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SIP client (Linphone) connected, but Whonix blocks the voice information.

Hello! Please, help me. I have troubles with SIP on Whonix.
Using Linphone client.
I can connect to my sip-provider, and calls working ok - I can make outgoing and accept incoming
calls.

But in dialogue I can’t hear anything, and my friend don’t hears me.
Microphone and headphones are working in Whonix.
I think troubles in network.

Using TCP (with UDP I can’t connect to server).
Sorry for bad english.

Please next time use a search engine, because if you search for “Whonix
linphone” or “Whonix voip”, you would find this:

Thanks. I read that article few times, it doesnt’ helps me :frowning:

Haven’t tried in a while…

Not Whonix-specific issue - most likely your issue is SIP (RTP) over NAT:

http://www.voip-info.org/wiki/view/NAT+and+VOIP

This sounds interesting:

Linux kernel: Netfilter seems to have got a conntrack patch for sip/rtp nat/firewall traversal: Iptables sip conntrack

It would have to be on every NAT server though. Good luck!

Did you follow the detailed linphone instructions in the Whonix wiki step by step with onioncat and whatnot?

OP wasn’t specific but description sounds like he’s trying to VOIP to a PSTN-connected SIP service provider (for calls to real phone numbers) and not voip-client to voip-client. So OnionCat is not applicable.

You can’t connect via UDP because Tor doesn’t support it.
TCP doesn’t work because all major SIP providers require UDP.
But even if you tunnnel UDP over a VPN as I’ve tried, it still won’t work.

Problem isn’t SIP protocol. You can connect, even transfer DTMF tones. But you won’t get any audio because that’s transferred over RTP. RTP ports are not hard defined so you can’t forward ports through your vpn (if that’s necessary - might not be). And to be technical, it’s a dumb protocol (IIUC) and doesn’t route very smoothly.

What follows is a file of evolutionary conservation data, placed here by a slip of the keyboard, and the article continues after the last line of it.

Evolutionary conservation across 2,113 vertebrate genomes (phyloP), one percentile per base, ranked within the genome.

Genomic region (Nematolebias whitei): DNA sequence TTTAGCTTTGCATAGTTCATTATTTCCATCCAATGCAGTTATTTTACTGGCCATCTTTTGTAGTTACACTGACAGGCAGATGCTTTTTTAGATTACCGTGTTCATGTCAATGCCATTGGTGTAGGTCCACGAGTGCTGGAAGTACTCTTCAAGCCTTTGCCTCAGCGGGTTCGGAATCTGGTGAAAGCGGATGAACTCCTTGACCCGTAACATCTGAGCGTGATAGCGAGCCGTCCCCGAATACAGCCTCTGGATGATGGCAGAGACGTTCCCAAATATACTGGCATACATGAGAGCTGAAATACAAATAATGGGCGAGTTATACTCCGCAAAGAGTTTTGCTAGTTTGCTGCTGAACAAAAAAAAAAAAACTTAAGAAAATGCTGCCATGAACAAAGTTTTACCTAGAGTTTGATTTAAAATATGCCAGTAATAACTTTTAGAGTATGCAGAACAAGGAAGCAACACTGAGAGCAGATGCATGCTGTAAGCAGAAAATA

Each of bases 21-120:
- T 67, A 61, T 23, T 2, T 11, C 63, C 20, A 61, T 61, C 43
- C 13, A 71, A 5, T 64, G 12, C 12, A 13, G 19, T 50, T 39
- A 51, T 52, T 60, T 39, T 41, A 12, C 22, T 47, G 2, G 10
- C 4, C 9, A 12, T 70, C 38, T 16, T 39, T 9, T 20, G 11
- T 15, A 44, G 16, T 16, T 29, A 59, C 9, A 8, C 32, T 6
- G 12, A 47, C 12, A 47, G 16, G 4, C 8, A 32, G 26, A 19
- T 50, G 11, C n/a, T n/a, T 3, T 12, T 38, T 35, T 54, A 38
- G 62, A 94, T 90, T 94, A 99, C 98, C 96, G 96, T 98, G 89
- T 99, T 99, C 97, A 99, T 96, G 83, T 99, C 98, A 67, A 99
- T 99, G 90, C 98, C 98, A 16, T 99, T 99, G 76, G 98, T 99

If you’re willing to take some risks and/or spend some money, try Skype ( https://www.whonix.org/wiki/VoIP#Skype ). Haven’t tested but apparently it’s like a gopher when it comes to finding it’s way through firewalls. IIRC even Google Voice needs UDP. Just brainstorming, you could put linphone on a vps and route from there - but now we’re really reaching. Lots of easier, safer ways to communicate.

Really not a useful issue to solve but I can’t seem to let go cause it should be doable…

Best description and tips here: http://www.voip-info.org/wiki/view/NAT+and+VOIP

The Trouble with NAT and VOIP
In addition, the way in which conventional VoIP protocols are designed is also posing a problem to VoIP traffic passing through NAT. Conventional VoIP protocols only deal with the signalling of a telephone connection. The audio traffic is handled by another protocol and to make matters worse, the port on which the audio traffic is sent is random. The NAT router may be able to handle the signalling traffic, but it has no way of knowing that the audio traffic is related to the signalling and should hence be passed to the same device the signalling traffic is passed to. As a result, the audio traffic is not translated properly between the address spaces.

At first, for both the calling and the called party everything will appear just fine. The called party will see the calling party’s Caller ID and the telephone will ring while the calling party will hear a ringing feedback tone at the other end. When the called party picks up the telephone, both the ringing and the associated ringing feedback tone at the other end will stop as one would expect. However, the calling party will not hear the called party (one way audio) and the called party may not hear the calling party either (no audio).

The issue of NAT Traversal is a major problem for the widespread deployment of VOIP. Yet, the issue is non-trivial and there are no simple solutions.

If you cannot avoid NAT, use IP Tunneling between VoIP devices on different LANs

Whonix wiki method via OnionCat.

Set up two forwarding entries the “Port Forwarding” (or similar) configuration form on the NAT configuration interface, each of which cause the NAT device to forward all traffic destined for the designated range of port numbers to the fixed IP address of the SIP phone:
SIP signaling: Ports 5060 to 5070
RTP audio: Ports 8766 to 35000

The challenge for Tor users is being able to tunnel UDP + forward all those ports. Obviously, public VPN is not going to work.

2 Options,

  1. host app locally and tunnel through a private vps
  2. connect to vps normally over tcp and host linphone on the vps. forward audio.

Not gonna test but marking it [solved] :slight_smile:

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